, October 17, 2021

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Wally and His Blues And the Sky Cried


  •   2 min reads
Wally and His Blues
And the Sky Cried
Wally Gonzalez Bandwagon Facebook page /Jeff Elenwood

Wally Gonzalez didn’t need to sing. He even made fun of his singing in one interview. For over 50 years, his guitar did all the singing. And the weeping.

The power from Wally’s guitar, even from a single bended string, is raw and visceral. He was a guitarist without equal. Regardless of the axe he wielded, Wally had a distinct tone. There really is a Wally Gonzalez “sound.” Yet for a time, this “sound” was elusive.

Younger musicians called him Nyor, short for señor. It is a term of endearment and respect accorded to those like Wally who were at ground zero of the youth revolt called Pinoy Rock.

Wally was only a teenager when he started playing professionally. He lived the life of a journeyman musician, finding gigs wherever it was available. This brought him to parts of Asia, including Japan where he teamed up with Joey “Pepe” Smith, Mike Hanopol, and Edmund “Bosyo” Fortuno in the short-lived but mythical band, Zero History.

Returning home, Wally founded the Juan De La Cruz Band, the outfit that single-handedly lit up the Pinoy Rock scene in the early 70s. Their first album, “Up In Arms,” was released in 1971. It was an exploration of the possibilities of jazz, psychedelia, and prog-rock, a record of a band searching for a sound, and a guitarist searching for a voice.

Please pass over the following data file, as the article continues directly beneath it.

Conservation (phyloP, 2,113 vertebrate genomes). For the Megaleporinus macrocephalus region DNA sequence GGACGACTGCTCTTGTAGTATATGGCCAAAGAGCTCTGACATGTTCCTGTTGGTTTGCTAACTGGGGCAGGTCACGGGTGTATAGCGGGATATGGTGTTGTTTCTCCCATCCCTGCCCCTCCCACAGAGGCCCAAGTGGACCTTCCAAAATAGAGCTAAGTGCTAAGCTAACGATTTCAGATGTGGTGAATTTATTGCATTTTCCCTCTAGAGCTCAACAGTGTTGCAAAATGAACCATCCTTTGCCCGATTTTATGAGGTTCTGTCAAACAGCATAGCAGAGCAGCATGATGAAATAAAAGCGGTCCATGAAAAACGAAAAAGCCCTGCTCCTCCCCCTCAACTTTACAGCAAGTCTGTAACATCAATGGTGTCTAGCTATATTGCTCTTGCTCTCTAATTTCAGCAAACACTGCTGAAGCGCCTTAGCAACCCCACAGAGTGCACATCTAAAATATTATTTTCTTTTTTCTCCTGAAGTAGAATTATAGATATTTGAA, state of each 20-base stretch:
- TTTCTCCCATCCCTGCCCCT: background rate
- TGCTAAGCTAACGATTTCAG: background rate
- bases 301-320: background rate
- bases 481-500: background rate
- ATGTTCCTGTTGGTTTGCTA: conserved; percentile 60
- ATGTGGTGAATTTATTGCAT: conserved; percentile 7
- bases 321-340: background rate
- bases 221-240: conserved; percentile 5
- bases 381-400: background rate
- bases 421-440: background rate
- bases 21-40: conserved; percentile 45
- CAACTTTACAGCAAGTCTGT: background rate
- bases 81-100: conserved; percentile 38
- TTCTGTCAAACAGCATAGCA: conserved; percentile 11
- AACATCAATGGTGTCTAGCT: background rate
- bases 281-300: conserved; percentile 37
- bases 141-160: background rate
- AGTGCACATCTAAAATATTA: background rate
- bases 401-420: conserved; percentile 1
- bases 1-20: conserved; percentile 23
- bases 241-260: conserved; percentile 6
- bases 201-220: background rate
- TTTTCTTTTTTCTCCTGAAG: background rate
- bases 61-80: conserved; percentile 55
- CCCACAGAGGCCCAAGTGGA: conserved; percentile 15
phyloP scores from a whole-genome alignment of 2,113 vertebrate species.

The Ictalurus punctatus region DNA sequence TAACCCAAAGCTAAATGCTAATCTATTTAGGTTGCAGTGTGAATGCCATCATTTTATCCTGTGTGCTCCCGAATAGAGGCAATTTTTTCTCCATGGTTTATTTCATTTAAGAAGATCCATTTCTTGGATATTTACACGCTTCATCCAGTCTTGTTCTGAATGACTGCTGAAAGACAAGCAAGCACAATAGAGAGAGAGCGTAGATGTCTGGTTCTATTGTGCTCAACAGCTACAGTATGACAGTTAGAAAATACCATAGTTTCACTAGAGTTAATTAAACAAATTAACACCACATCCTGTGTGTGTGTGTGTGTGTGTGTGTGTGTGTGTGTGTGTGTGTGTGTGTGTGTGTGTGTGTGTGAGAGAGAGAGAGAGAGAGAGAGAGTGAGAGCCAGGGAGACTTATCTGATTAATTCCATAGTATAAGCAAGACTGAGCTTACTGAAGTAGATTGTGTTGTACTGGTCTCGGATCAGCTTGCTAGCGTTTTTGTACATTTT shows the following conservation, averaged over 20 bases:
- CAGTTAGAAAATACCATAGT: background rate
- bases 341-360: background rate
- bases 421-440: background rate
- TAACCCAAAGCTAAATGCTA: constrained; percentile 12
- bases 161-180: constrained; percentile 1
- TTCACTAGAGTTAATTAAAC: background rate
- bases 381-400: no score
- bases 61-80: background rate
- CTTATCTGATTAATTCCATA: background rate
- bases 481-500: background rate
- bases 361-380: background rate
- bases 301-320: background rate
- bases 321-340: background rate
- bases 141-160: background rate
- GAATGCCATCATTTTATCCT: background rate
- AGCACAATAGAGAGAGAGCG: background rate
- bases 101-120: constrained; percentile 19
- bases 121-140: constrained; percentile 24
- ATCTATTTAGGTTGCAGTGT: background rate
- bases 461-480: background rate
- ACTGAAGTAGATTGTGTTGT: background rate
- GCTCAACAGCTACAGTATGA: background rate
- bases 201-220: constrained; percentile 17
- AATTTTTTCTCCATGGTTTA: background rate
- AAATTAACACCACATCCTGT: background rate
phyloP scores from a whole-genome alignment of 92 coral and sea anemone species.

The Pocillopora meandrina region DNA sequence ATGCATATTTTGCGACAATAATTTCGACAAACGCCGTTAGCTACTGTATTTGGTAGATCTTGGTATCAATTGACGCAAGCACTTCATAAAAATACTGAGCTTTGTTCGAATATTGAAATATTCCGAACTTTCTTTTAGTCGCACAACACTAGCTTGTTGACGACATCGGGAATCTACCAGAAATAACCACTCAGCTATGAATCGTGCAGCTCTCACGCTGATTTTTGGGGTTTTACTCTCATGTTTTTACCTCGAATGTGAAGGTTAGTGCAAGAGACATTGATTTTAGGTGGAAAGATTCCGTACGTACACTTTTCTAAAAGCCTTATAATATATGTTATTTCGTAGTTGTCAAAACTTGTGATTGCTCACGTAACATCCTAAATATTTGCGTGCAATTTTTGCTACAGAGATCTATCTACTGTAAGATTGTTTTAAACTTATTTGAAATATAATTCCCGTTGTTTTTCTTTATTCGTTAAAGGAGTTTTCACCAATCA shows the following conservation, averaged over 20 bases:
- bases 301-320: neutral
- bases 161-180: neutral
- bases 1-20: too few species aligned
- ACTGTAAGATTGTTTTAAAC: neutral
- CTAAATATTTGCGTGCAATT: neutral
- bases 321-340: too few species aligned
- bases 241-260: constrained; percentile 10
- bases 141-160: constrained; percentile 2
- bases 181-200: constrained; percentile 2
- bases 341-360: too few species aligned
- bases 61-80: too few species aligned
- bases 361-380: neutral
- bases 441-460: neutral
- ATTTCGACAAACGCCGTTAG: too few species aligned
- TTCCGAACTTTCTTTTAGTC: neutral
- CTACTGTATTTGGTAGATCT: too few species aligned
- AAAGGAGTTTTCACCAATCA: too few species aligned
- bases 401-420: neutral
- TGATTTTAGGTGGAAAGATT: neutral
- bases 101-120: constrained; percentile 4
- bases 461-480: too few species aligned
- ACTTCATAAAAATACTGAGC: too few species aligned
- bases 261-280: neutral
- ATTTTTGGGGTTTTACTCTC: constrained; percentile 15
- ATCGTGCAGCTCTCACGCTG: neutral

Wally would find that voice two years later.

In 1973, Juan De La Cruz Band, now a power trio with Pepe on drums, Mike on bass, and Wally on guitar, released the landmark album “Himig Natin.”
Filipino youth had their banner, Pinoy Rock. The band members were Pinoy Rock’s first demi-gods. And Wally had found his voice. His guitar riffs on  “Himig Natin,” “Beep Beep,” and “Mamasyal sa Pilipinas” are by themselves, classics.

Wally was never flashy, whether on stage or in his playing. He had concise phrasing, and never overplayed. Throughout his tenure with Juan De La Cruz Band and his solo career, and even until he was sidelined by illness, he never drew attention to himself, preferring to let his body of work define him.

Wally would record two solo albums, “Tunog Pinoy" and “Wally On The Road.” Unlike Mike who released several monster hits, Wally’s only hit was “Wally’s Blues,” an instrumental piece. But it was enough.

“Wally’s Blues” is a masterpiece in story-telling. Achingly short, the song is, in some ways, the man himself.

Wally died at age 71. His son said he died in his sleep. The sky has been crying non-stop since then.  Joey Salgado


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